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Stagbriar overcomes sibling rivalry to make folk music

Sunday Morning Coming Down

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Alex and Emily McCollum learned to harmonize in church. "Our mother sang alto, so she would always sing the harmony to church hymns," says Alex, who, along with his sister, is a member of the Columbia folk duo Stagbriar. "At age eight or nine, mom was singing one part, I was singing another, and Emily was singing another. That was part of the fun in singing in church."

With their father's active role as a Baptist music minister and their mother's choral and piano influences, Alex and Emily couldn't escape the world of worship music. That was something they had to evaluate and come to terms with later on. "Our parents are conservative Southern Baptists, and here we are playing in bars every night," laughs Alex. Their upbringing also inspired their first full-length record Quasi-Hymns, Murder-Ballads, and Tales of How the Hero Died. Needless to say, they've strayed from their devout earlier days.

"We're not your everyday Sunday attendees anymore," says Alex. "I don't choose to say how it's affected us morally — whatever that means. We have very particular feelings about it, and some of those we've expressed in songs. Our feelings about the world in which we grew up — we don't lament it or regret it — but we feel a very certain way about it."

Alex and Emily never really got to share those thoughts with each other when they were children. For the first 18 years of their lives, they lived under the cloud of sibling rivalry. "We hated each other growing up until we realized we were basically the same person," says Alex. "That took a while. We didn't know each other like we know each other now, but this collaboration has been a way for us to get to know each other in a new way."

The détente began when the pair both went off to college. Alex had left the nest before Emily, and they reconnected when she followed him to the University of South Carolina. She studied journalism at USC while he juggled music composition classes with his job at Papa Jazz Records. Emily played music around town on her own and was working on a solo EP when the McCollum siblings formed their first formal musical collaboration. "Alex started doing backup for my EP and helping out with it. That's when we decided we wanted to do music together," says Emily.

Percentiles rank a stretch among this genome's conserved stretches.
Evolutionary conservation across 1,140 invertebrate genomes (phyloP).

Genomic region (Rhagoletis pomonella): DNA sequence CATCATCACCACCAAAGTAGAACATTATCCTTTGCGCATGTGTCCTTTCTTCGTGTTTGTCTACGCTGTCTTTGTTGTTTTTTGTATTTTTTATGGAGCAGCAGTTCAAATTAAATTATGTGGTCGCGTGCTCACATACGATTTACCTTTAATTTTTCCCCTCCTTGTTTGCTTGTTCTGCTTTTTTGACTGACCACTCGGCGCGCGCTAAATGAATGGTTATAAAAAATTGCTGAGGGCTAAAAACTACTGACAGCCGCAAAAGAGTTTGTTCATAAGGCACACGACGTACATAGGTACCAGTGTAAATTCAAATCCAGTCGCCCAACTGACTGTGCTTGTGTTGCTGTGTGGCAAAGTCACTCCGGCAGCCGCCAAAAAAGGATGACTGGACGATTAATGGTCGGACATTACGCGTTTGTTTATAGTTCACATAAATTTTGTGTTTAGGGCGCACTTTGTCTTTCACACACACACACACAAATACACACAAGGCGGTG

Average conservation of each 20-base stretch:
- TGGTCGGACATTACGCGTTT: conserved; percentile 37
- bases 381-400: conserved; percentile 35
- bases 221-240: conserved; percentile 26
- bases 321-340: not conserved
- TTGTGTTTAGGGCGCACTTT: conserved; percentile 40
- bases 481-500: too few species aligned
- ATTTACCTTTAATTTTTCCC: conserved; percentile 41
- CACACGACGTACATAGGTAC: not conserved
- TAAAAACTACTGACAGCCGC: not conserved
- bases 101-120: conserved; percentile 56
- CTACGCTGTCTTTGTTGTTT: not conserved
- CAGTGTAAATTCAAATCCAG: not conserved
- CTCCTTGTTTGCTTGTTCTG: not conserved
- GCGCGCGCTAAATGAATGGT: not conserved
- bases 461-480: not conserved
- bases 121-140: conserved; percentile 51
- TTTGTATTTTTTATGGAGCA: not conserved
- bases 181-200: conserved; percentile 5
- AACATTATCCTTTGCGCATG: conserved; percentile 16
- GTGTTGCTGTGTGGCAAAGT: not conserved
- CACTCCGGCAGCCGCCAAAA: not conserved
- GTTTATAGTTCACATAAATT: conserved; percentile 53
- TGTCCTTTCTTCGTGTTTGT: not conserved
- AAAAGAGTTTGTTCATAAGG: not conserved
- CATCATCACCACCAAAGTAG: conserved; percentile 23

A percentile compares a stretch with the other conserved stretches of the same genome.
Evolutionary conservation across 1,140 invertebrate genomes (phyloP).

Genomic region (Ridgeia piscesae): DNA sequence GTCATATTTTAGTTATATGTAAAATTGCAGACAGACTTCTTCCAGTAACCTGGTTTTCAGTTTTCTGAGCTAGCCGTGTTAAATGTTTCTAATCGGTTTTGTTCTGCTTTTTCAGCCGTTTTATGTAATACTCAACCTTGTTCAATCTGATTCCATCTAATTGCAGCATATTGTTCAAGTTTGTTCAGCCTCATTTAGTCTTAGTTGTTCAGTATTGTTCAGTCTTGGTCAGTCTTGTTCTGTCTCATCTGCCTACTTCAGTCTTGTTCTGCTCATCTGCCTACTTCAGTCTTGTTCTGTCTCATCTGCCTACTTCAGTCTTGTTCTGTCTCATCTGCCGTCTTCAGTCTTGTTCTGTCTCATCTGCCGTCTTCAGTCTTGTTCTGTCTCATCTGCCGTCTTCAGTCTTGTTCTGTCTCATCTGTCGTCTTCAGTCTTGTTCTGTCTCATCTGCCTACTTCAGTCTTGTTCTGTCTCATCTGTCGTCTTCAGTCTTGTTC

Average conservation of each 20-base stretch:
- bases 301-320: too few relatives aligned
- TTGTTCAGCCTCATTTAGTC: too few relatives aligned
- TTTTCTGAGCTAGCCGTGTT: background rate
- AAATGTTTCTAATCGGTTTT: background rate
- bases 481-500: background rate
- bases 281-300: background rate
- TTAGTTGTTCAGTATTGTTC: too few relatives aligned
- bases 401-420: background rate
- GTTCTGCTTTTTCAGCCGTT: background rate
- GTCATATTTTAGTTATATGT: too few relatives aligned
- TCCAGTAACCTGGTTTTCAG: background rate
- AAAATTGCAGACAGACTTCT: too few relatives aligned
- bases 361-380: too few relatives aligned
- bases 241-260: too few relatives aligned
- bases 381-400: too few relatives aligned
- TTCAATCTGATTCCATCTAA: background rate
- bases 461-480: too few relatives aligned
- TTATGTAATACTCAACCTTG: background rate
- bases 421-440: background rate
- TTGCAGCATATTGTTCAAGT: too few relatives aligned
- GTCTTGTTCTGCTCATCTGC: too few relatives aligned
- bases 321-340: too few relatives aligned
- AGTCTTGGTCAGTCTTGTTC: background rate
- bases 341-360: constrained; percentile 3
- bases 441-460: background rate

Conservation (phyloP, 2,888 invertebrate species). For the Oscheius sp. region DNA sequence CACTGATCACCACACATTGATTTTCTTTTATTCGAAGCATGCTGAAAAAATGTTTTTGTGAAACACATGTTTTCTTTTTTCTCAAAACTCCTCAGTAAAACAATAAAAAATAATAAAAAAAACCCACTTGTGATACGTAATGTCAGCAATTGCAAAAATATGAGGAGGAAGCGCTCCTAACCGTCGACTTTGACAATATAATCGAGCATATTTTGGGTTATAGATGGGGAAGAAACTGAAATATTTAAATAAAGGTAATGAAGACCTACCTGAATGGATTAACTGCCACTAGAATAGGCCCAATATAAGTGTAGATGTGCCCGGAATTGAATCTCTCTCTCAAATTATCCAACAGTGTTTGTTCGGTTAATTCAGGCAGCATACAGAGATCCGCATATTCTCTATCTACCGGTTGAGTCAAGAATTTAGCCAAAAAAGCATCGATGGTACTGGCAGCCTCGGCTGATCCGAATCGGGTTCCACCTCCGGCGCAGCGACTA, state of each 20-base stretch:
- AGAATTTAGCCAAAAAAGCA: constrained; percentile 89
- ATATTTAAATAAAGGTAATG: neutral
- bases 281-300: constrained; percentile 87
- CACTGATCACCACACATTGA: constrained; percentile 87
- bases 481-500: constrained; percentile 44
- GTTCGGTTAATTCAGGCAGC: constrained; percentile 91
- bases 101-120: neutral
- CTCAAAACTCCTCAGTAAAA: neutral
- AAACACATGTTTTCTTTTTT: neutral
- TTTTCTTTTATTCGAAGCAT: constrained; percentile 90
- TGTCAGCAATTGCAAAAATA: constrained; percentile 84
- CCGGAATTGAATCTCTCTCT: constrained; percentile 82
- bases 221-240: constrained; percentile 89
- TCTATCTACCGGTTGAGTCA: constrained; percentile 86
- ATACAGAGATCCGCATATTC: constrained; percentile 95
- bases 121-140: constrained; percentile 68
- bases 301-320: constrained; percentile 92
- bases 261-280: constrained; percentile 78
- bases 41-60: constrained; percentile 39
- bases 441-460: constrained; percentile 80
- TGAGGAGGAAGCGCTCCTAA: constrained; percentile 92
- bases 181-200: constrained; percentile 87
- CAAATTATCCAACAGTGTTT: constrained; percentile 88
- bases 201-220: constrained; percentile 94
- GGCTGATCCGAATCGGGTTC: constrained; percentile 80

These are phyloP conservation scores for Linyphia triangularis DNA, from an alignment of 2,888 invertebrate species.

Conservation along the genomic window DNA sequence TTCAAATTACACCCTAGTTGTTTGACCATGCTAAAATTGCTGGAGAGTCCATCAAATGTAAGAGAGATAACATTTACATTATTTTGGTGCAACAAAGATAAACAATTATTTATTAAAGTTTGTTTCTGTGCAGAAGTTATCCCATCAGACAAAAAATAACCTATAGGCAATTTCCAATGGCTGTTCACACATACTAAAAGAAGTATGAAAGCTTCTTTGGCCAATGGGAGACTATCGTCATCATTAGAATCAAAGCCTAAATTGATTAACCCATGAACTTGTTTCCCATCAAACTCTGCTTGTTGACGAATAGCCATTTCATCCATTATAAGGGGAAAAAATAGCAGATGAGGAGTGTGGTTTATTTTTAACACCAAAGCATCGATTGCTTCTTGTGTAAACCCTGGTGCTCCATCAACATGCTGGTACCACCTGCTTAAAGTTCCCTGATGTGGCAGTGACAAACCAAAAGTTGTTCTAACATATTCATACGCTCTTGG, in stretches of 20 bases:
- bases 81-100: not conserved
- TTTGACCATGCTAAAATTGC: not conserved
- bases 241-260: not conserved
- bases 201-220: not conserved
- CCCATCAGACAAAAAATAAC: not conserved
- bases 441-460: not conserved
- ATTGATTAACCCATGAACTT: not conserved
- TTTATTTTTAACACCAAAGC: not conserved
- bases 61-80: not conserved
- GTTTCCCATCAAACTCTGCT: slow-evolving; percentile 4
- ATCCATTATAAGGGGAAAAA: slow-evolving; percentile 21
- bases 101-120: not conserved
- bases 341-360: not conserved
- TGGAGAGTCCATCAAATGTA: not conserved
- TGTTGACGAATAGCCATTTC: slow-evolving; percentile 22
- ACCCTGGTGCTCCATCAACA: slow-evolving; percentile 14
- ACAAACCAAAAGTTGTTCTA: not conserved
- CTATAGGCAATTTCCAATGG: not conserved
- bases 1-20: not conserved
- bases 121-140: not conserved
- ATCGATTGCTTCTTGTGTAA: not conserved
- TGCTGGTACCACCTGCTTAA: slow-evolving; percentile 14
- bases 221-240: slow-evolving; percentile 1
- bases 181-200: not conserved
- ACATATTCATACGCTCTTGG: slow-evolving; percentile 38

About two years ago, the siblings made it official and named themselves Stagbriar after the street the McCollums grew up on. "It was from a time when our relationship was completely different, yet an integral part to who we are now," says Alex.

When writing Quasi Hymns, Alex and Emily created a bond with their soul-searching lyrics and heavy, emotional sound. "A lot of our friends are in bands that are whimsical and not as serious, and they're great at it, but we don't play that kind of music," says Alex. "We play serious music and that's something you have to swallow after a while. If the people in the room were having a good time, they might not be having the same good time afterwards, but we have to take that role and embrace it. Our music might sober up some previously happy drunks, but that's what it does, and we accept that."

Though the first album featured only Alex and Emily, the duo has since added a drummer, bassist, and guitarist to help create something new yet familiar. That filled-out sound comes through on Quasi-Ballads' "Tom," a bluesy stomp-rock track that sort of presents Stagbriar as the Shovels & Rope of Soda City. The three newer guys add to both the live performance as well as the studio, though at times the extra noise can overwhelm gentler tracks — like their latest single "Parker O". Stripped-down with only the twosome's guitars, the melancholic folk ballad is strong enough with Alex and Emily's intense harmonies. "We've pulled the band out of a song that we just felt wasn't right," says Alex. "A lot of the writing is done pretty intimately between me and Emily. And with the new album we are working on, we are being way more patient, taking our time, and making it in a more delicate way. There will be more dynamic shifts, up and down, but also that softer sound from the first album. There will be no songs where we don't sing everything together. That's not changing."

You can listen to Stagbriar's latest melancholic folk single "Parker O" at stagbriar.com.

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